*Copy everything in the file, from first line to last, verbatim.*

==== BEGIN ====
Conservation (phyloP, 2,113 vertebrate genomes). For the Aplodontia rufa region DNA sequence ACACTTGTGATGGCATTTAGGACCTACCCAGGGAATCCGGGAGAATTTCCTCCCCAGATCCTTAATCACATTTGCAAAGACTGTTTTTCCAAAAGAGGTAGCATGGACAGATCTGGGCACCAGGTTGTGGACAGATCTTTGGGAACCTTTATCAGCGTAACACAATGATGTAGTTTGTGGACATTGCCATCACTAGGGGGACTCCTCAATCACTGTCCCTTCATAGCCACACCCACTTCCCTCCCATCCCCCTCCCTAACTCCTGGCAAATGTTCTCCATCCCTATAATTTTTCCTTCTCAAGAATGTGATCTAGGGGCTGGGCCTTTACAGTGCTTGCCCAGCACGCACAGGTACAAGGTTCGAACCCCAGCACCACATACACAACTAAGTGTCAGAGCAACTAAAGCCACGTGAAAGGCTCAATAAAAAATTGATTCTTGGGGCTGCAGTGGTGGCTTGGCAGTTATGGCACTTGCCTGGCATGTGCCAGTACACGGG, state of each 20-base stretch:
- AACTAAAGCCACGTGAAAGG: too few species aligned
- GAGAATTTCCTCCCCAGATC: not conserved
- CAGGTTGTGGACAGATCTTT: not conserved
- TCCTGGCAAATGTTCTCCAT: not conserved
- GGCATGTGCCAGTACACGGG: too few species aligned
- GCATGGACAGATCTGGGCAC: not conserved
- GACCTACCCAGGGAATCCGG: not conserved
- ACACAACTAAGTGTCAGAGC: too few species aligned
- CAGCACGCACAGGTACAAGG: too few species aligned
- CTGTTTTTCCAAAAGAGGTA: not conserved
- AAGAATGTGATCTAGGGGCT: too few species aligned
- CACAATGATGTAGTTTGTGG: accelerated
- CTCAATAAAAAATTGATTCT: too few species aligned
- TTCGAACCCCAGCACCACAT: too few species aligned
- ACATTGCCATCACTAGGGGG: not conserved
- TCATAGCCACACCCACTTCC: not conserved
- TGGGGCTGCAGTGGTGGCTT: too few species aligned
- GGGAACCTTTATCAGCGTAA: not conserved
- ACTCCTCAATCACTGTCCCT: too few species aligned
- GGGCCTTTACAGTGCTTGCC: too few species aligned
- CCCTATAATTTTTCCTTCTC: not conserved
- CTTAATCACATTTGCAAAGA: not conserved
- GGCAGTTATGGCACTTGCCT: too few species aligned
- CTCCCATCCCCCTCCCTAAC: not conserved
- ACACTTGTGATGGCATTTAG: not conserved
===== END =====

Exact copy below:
Conservation (phyloP, 2,113 vertebrate genomes). For the Aplodontia rufa region DNA sequence ACACTTGTGATGGCATTTAGGACCTACCCAGGGAATCCGGGAGAATTTCCTCCCCAGATCCTTAATCACATTTGCAAAGACTGTTTTTCCAAAAGAGGTAGCATGGACAGATCTGGGCACCAGGTTGTGGACAGATCTTTGGGAACCTTTATCAGCGTAACACAATGATGTAGTTTGTGGACATTGCCATCACTAGGGGGACTCCTCAATCACTGTCCCTTCATAGCCACACCCACTTCCCTCCCATCCCCCTCCCTAACTCCTGGCAAATGTTCTCCATCCCTATAATTTTTCCTTCTCAAGAATGTGATCTAGGGGCTGGGCCTTTACAGTGCTTGCCCAGCACGCACAGGTACAAGGTTCGAACCCCAGCACCACATACACAACTAAGTGTCAGAGCAACTAAAGCCACGTGAAAGGCTCAATAAAAAATTGATTCTTGGGGCTGCAGTGGTGGCTTGGCAGTTATGGCACTTGCCTGGCATGTGCCAGTACACGGG, state of each 20-base stretch:
- AACTAAAGCCACGTGAAAGG: too few species aligned
- GAGAATTTCCTCCCCAGATC: not conserved
- CAGGTTGTGGACAGATCTTT: not conserved
- TCCTGGCAAATGTTCTCCAT: not conserved
- GGCATGTGCCAGTACACGGG: too few species aligned
- GCATGGACAGATCTGGGCAC: not conserved
- GACCTACCCAGGGAATCCGG: not conserved
- ACACAACTAAGTGTCAGAGC: too few species aligned
- CAGCACGCACAGGTACAAGG: too few species aligned
- CTGTTTTTCCAAAAGAGGTA: not conserved
- AAGAATGTGATCTAGGGGCT: too few species aligned
- CACAATGATGTAGTTTGTGG: accelerated
- CTCAATAAAAAATTGATTCT: too few species aligned
- TTCGAACCCCAGCACCACAT: too few species aligned
- ACATTGCCATCACTAGGGGG: not conserved
- TCATAGCCACACCCACTTCC: not conserved
- TGGGGCTGCAGTGGTGGCTT: too few species aligned
- GGGAACCTTTATCAGCGTAA: not conserved
- ACTCCTCAATCACTGTCCCT: too few species aligned
- GGGCCTTTACAGTGCTTGCC: too few species aligned
- CCCTATAATTTTTCCTTCTC: not conserved
- CTTAATCACATTTGCAAAGA: not conserved
- GGCAGTTATGGCACTTGCCT: too few species aligned
- CTCCCATCCCCCTCCCTAAC: not conserved
- ACACTTGTGATGGCATTTAG: not conserved